Belly fat in men can be correlated to cardiovascular disease - GulfToday

Belly fat in men can be correlated to cardiovascular disease

Belly

Belly fat is one of the most common types of fat among men. Sergey Fuss/TNS

Mitchelle D’Souza, Sub-editor/Reporter

It is known by many names: love handles, gut, spare tyre etc.

Whatever you may refer to is as, it all boils down to the same thing: belly fat, which is one of the most common types of fat men possess.

As men may have noticed before, as they gain weight, their thighs, legs, and arms usually remain unchanged. However, it is their stomach which bears the most onslaught of fat, followed by the chest and neck areas.

Women, on the other hand, tend to store their fat a little lower, around the butt and thighs.

Fat, no matter where it’s stored, is a pretty clear indicator that you’re out of shape, and it can negatively affect your self-esteem.

But that’s just the beginning.

While fat in other areas of your body is pretty innocuous enough (although that shouldn’t be seen as an excuse to pile on the kilos), it is belly fat which should sound an alarm.

As per research, you are at risk of developing a number of life-threatening health conditions if you have a thick layer of fat lining your stomach.

Cardiovascular disease, high blood pressure, diabetes, and colorectal cancer have been closely interlinked to belly fat.

 

The different types of belly fat

There are two broad categories of belly fat.

First, there’s subcutaneous — which literally means “under the skin”— belly fat, which is found just under the skin and visible to the naked eye.

Subcutaneous fat around your belly is no different than subcutaneous fat anywhere else on your body, whether it’s your butt, your arms, your legs, or your toes.

It’s the fat that you can pinch between your fingers and has an unsightly appearance, a clear indication that you need to stave off the calories.

However, it isn’t the dangerous type.

The second kind of belly fat is visceral, which means “relating to the internal organs.”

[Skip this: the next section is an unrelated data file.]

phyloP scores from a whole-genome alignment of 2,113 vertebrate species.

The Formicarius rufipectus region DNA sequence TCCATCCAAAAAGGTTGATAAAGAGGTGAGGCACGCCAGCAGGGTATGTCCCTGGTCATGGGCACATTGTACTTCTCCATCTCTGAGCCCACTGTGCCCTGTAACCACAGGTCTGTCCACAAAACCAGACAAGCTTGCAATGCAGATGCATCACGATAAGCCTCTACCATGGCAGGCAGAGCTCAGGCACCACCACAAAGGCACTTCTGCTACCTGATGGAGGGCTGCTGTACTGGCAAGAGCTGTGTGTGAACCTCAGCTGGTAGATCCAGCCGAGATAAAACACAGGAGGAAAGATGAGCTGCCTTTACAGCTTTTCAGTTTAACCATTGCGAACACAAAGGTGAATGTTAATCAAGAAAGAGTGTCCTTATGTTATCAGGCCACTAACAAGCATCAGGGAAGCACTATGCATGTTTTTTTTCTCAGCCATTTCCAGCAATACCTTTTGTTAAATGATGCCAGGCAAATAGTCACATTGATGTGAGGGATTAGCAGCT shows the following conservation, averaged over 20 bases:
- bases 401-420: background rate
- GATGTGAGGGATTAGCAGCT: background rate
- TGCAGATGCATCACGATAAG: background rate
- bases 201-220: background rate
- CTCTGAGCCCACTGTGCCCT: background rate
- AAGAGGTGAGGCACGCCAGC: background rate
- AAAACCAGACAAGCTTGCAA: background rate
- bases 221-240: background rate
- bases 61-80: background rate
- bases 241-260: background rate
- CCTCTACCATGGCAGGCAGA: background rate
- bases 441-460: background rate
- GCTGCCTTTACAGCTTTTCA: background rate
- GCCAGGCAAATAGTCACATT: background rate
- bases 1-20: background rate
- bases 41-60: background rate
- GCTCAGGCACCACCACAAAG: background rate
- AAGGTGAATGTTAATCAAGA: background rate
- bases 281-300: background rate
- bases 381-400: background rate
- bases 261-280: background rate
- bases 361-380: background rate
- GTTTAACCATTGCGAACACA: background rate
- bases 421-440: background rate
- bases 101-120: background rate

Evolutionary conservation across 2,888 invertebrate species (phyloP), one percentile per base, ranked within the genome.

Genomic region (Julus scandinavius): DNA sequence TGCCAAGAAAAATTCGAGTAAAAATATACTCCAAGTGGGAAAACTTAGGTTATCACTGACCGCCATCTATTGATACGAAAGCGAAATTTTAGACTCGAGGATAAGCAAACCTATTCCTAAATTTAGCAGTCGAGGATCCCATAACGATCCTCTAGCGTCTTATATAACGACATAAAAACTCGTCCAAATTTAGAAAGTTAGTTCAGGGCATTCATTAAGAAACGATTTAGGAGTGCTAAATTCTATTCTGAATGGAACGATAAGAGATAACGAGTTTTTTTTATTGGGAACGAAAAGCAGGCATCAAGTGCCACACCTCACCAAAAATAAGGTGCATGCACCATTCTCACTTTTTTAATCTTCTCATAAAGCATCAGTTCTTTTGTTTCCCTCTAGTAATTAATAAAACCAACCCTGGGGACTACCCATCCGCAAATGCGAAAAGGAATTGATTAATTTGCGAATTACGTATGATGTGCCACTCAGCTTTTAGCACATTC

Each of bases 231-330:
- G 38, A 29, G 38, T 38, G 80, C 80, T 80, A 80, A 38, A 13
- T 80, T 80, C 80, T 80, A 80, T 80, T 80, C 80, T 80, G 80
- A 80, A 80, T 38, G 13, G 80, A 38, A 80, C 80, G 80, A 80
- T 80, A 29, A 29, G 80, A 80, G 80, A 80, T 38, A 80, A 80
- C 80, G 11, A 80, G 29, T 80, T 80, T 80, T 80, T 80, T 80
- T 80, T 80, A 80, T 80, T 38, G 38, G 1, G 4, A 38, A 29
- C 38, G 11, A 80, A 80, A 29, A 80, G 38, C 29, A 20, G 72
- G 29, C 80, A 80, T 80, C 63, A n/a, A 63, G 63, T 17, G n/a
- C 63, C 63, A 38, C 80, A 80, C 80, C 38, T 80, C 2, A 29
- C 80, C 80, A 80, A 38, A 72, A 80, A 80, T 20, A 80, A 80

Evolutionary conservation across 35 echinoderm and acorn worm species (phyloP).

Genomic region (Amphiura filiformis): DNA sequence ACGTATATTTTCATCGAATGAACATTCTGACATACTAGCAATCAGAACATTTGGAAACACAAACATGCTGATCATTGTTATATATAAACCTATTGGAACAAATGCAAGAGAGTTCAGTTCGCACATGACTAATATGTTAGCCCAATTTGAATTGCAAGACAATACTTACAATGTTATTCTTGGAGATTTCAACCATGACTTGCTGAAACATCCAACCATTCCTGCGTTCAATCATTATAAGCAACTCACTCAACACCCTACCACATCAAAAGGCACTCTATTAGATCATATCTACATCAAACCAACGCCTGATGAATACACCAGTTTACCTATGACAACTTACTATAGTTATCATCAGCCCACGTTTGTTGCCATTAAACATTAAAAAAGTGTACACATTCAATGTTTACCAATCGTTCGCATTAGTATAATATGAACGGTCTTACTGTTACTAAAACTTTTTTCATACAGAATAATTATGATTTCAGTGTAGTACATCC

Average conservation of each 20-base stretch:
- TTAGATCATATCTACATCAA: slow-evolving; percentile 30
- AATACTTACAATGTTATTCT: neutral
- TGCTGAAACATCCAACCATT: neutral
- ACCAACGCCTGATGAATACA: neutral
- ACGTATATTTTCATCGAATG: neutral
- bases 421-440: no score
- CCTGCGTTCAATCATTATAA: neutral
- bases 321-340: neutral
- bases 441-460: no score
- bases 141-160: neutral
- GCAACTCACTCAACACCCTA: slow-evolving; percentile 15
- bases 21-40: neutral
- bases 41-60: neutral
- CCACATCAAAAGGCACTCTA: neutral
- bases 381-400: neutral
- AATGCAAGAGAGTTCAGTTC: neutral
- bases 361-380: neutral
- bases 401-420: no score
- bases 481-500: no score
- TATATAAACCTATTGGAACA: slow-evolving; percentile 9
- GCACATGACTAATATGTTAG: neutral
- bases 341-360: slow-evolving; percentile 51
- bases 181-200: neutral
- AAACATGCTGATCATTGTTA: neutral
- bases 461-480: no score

This type of fat is located deep inside your body and surrounds many of your internal organs, including your heart, intestines, liver, and lungs.

Unfortunately, you can’t see visceral fat with your naked eye.

But it’s a huge health threat because it pumps substances called cytokines into your bloodstream, and can cause inflammation and lead directly to cardiovascular health risks, as well as high cholesterol, inflammation throughout the body, liver problems, and a lot more.

 

Exercise to the rescue

Getting rid of visceral belly fat isn’t easy, but not all hope is lost.

One of the best ways to combat visceral fat it is to get more exercise.

Exercising for at least 30 minutes every day can help reduce the fat gradually.

Cardiovascular exercise (the kind that gets your heart rate up) is by far the most effective when it comes to getting rid of this kind of fat.

Exercises such as brisk walks, running, biking, swimming, rowing, and so on should be made part of your daily regime to combat belly fat.

 

Diet change

Mediterranean
Switch to a Mediterranean diet to reduce fat. Oliver Hoffmann/TNS

A change in diet is key when it comes to addressing belly fat.

And it’s not crash diets and fads we are talking about; it’s sticking to a consistent, life-long diet consisting of fresh fruits and vegetables, high fibre food, whole grains, nuts and legumes.

Red meat, excessive sugar and salt should be avoided as much as possible.

As per studies, the Mediterranean diet is associated with reduced risk factors for cardiovascular disease.

The percentage of people diagnosed with cardiovascular conditions in the Mediterranean regions is less compared to the rest of the world.

Apart from switching to a Mediterranean diet, limit your fat intake, cutting out as much trans fats as you can.

Reading food labels also becomes imperative if you aim to shed visceral fat.

Portion sizes should be moderate too. This can be achieved by consuming food in quarter plates.

Also, one must not eat a meal to the point of over-stuffing.

Eat slowly, stop when you’re not hungry anymore, and you’ll have a much better grasp over how many calories you’re taking in each day.